It takes a village to raise a child, and it is an incredible act of self-care to ask for help. This chapter looks at ways to build a support system with family, friends and skilled birth workers who will be there for you each step of the way.
While it is completely normal to feel stress or fear around pregnancy, labor, and parenthood, remember that hope and joy are important parts of your journey too. Take this time to ask the questions on your mind, create a birth plan, and prepare for the newest addition to your family — you got this!
All people deserve a safe and positive birth experience, but all too often that is not the case for Black people. Meet doulas and midwives who reflect on how to center Black birthing people and ensure that every person has respectful, culturally aligned care that meets their needs and keeps them safe.
The care you receive after birth is just as important as during your pregnancy. Meet doctors, midwives, doulas, lactation consultants and new parents who share what the postpartum period is really like and how to find the support and care you need.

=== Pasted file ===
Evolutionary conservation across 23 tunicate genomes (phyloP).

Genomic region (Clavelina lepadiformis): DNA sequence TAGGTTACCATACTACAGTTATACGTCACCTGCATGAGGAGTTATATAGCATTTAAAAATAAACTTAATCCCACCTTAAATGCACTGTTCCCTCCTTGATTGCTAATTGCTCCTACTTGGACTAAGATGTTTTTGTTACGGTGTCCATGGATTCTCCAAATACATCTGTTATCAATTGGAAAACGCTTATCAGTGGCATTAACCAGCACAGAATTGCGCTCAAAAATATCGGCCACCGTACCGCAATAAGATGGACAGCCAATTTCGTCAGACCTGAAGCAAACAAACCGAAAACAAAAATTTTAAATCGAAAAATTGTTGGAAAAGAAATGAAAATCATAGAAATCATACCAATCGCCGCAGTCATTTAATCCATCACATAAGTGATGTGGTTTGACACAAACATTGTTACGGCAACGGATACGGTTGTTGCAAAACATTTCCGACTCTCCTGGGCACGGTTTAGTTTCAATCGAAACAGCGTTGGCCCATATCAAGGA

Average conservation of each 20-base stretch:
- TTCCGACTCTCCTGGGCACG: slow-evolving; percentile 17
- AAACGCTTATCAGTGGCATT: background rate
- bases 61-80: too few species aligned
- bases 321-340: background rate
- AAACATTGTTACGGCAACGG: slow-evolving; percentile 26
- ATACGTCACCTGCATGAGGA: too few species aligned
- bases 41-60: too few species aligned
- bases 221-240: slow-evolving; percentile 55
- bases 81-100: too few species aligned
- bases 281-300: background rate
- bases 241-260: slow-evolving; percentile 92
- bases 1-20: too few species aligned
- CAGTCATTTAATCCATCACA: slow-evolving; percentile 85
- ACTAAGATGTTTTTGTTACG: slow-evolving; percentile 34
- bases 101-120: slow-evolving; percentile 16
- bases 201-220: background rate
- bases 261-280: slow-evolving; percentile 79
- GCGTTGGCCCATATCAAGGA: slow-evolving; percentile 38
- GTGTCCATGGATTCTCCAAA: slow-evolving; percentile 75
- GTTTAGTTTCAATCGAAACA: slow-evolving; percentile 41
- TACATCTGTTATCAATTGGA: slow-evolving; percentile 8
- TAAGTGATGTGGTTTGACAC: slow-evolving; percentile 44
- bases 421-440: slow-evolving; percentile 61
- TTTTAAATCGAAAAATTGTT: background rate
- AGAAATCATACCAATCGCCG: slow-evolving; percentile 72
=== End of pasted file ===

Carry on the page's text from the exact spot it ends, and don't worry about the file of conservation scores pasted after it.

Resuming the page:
All people deserve a safe and positive birth experience, but all too often that is not the case for people who have language barriers. Meet doulas and midwives who reflect on how to ensure that every person has respectful, culturally aligned care that meets their needs and keeps them safe.
when the muscles of the uterus tighten and then relax to help push the baby out during labor
to open. Typically the birthing person’s cervix will begin dilating in the last weeks of pregnancy; in labor the cervix will dilate to about 10 cm to let the baby out.
making milk in the breasts, and/or feeding a baby from the chest.
a bodily response to maintain health or promote normal function
before birth / during pregnancy
speaking up for yourself, your needs and your desires so you can make informed decisions and have your decisions respected
when a provider and a patient work together to make a health care decision that is best for the patient. The optimal decision takes into account evidence-based information about options, the provider’s knowledge and experience, and the patient’s values and preferences.
anyone in the pregnant person’s life whose purpose is to physically or emotionally support them
WIC is short for Women, Infants, and Children. WIC is a federal assistance program designed to provide nutrition and nutritional information, including lactation (breast feeding) services, to parents and children in financial need.